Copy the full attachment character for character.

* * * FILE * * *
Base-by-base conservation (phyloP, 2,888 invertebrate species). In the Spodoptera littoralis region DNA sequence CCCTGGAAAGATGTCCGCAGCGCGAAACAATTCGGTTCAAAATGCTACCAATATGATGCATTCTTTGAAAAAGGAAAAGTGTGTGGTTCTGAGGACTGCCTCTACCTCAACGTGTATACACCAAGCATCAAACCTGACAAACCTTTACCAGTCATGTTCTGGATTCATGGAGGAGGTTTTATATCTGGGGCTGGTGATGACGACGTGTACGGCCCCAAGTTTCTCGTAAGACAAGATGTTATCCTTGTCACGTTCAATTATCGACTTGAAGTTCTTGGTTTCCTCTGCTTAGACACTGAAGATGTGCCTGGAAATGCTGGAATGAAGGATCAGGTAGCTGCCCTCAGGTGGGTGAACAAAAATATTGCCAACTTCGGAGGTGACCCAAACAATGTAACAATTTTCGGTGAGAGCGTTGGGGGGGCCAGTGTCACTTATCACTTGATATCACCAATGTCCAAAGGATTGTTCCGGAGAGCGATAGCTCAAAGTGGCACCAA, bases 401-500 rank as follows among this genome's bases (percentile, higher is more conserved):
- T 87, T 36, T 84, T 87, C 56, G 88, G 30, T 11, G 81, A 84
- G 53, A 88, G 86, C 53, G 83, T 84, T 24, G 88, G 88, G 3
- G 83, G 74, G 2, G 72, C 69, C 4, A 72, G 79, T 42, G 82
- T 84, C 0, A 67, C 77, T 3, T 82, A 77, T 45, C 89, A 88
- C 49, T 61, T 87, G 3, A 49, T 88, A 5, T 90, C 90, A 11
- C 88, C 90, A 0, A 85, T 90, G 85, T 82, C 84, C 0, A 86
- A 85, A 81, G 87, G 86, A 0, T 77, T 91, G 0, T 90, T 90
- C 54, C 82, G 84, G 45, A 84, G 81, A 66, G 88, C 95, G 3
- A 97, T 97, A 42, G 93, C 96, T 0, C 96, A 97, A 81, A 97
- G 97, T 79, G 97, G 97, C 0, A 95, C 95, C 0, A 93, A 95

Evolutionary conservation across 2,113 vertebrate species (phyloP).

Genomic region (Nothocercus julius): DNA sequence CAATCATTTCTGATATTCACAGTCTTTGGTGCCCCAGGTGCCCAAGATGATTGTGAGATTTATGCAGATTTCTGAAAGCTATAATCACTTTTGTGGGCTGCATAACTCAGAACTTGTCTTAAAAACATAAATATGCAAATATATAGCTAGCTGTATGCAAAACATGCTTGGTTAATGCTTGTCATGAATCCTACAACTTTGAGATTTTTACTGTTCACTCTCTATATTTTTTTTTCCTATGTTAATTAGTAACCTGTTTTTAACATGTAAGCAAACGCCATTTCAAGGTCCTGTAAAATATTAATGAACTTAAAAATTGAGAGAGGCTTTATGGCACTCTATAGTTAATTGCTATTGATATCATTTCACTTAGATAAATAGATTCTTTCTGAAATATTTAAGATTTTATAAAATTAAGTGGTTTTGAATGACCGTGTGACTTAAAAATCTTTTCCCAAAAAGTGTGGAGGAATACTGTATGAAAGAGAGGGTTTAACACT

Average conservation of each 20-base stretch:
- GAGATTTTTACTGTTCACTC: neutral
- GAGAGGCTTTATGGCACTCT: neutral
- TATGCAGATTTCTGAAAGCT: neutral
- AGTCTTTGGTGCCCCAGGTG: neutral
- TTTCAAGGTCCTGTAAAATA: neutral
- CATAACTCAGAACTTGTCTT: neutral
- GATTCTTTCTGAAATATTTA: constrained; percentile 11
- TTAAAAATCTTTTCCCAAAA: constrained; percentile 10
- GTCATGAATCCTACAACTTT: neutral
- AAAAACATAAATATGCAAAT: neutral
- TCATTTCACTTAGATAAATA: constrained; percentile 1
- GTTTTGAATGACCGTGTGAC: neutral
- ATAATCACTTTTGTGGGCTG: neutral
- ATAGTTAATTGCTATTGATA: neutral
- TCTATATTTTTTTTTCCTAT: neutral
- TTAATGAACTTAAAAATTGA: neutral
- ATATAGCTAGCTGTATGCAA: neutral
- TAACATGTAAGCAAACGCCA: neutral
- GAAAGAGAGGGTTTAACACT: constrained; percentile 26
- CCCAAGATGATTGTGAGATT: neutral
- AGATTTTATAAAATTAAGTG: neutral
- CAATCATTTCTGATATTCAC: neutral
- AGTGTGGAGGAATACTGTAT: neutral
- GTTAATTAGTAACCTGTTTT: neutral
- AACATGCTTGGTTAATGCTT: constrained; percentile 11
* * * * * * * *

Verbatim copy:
Base-by-base conservation (phyloP, 2,888 invertebrate species). In the Spodoptera littoralis region DNA sequence CCCTGGAAAGATGTCCGCAGCGCGAAACAATTCGGTTCAAAATGCTACCAATATGATGCATTCTTTGAAAAAGGAAAAGTGTGTGGTTCTGAGGACTGCCTCTACCTCAACGTGTATACACCAAGCATCAAACCTGACAAACCTTTACCAGTCATGTTCTGGATTCATGGAGGAGGTTTTATATCTGGGGCTGGTGATGACGACGTGTACGGCCCCAAGTTTCTCGTAAGACAAGATGTTATCCTTGTCACGTTCAATTATCGACTTGAAGTTCTTGGTTTCCTCTGCTTAGACACTGAAGATGTGCCTGGAAATGCTGGAATGAAGGATCAGGTAGCTGCCCTCAGGTGGGTGAACAAAAATATTGCCAACTTCGGAGGTGACCCAAACAATGTAACAATTTTCGGTGAGAGCGTTGGGGGGGCCAGTGTCACTTATCACTTGATATCACCAATGTCCAAAGGATTGTTCCGGAGAGCGATAGCTCAAAGTGGCACCAA, bases 401-500 rank as follows among this genome's bases (percentile, higher is more conserved):
- T 87, T 36, T 84, T 87, C 56, G 88, G 30, T 11, G 81, A 84
- G 53, A 88, G 86, C 53, G 83, T 84, T 24, G 88, G 88, G 3
- G 83, G 74, G 2, G 72, C 69, C 4, A 72, G 79, T 42, G 82
- T 84, C 0, A 67, C 77, T 3, T 82, A 77, T 45, C 89, A 88
- C 49, T 61, T 87, G 3, A 49, T 88, A 5, T 90, C 90, A 11
- C 88, C 90, A 0, A 85, T 90, G 85, T 82, C 84, C 0, A 86
- A 85, A 81, G 87, G 86, A 0, T 77, T 91, G 0, T 90, T 90
- C 54, C 82, G 84, G 45, A 84, G 81, A 66, G 88, C 95, G 3
- A 97, T 97, A 42, G 93, C 96, T 0, C 96, A 97, A 81, A 97
- G 97, T 79, G 97, G 97, C 0, A 95, C 95, C 0, A 93, A 95

Evolutionary conservation across 2,113 vertebrate species (phyloP).

Genomic region (Nothocercus julius): DNA sequence CAATCATTTCTGATATTCACAGTCTTTGGTGCCCCAGGTGCCCAAGATGATTGTGAGATTTATGCAGATTTCTGAAAGCTATAATCACTTTTGTGGGCTGCATAACTCAGAACTTGTCTTAAAAACATAAATATGCAAATATATAGCTAGCTGTATGCAAAACATGCTTGGTTAATGCTTGTCATGAATCCTACAACTTTGAGATTTTTACTGTTCACTCTCTATATTTTTTTTTCCTATGTTAATTAGTAACCTGTTTTTAACATGTAAGCAAACGCCATTTCAAGGTCCTGTAAAATATTAATGAACTTAAAAATTGAGAGAGGCTTTATGGCACTCTATAGTTAATTGCTATTGATATCATTTCACTTAGATAAATAGATTCTTTCTGAAATATTTAAGATTTTATAAAATTAAGTGGTTTTGAATGACCGTGTGACTTAAAAATCTTTTCCCAAAAAGTGTGGAGGAATACTGTATGAAAGAGAGGGTTTAACACT

Average conservation of each 20-base stretch:
- GAGATTTTTACTGTTCACTC: neutral
- GAGAGGCTTTATGGCACTCT: neutral
- TATGCAGATTTCTGAAAGCT: neutral
- AGTCTTTGGTGCCCCAGGTG: neutral
- TTTCAAGGTCCTGTAAAATA: neutral
- CATAACTCAGAACTTGTCTT: neutral
- GATTCTTTCTGAAATATTTA: constrained; percentile 11
- TTAAAAATCTTTTCCCAAAA: constrained; percentile 10
- GTCATGAATCCTACAACTTT: neutral
- AAAAACATAAATATGCAAAT: neutral
- TCATTTCACTTAGATAAATA: constrained; percentile 1
- GTTTTGAATGACCGTGTGAC: neutral
- ATAATCACTTTTGTGGGCTG: neutral
- ATAGTTAATTGCTATTGATA: neutral
- TCTATATTTTTTTTTCCTAT: neutral
- TTAATGAACTTAAAAATTGA: neutral
- ATATAGCTAGCTGTATGCAA: neutral
- TAACATGTAAGCAAACGCCA: neutral
- GAAAGAGAGGGTTTAACACT: constrained; percentile 26
- CCCAAGATGATTGTGAGATT: neutral
- AGATTTTATAAAATTAAGTG: neutral
- CAATCATTTCTGATATTCAC: neutral
- AGTGTGGAGGAATACTGTAT: neutral
- GTTAATTAGTAACCTGTTTT: neutral
- AACATGCTTGGTTAATGCTT: constrained; percentile 11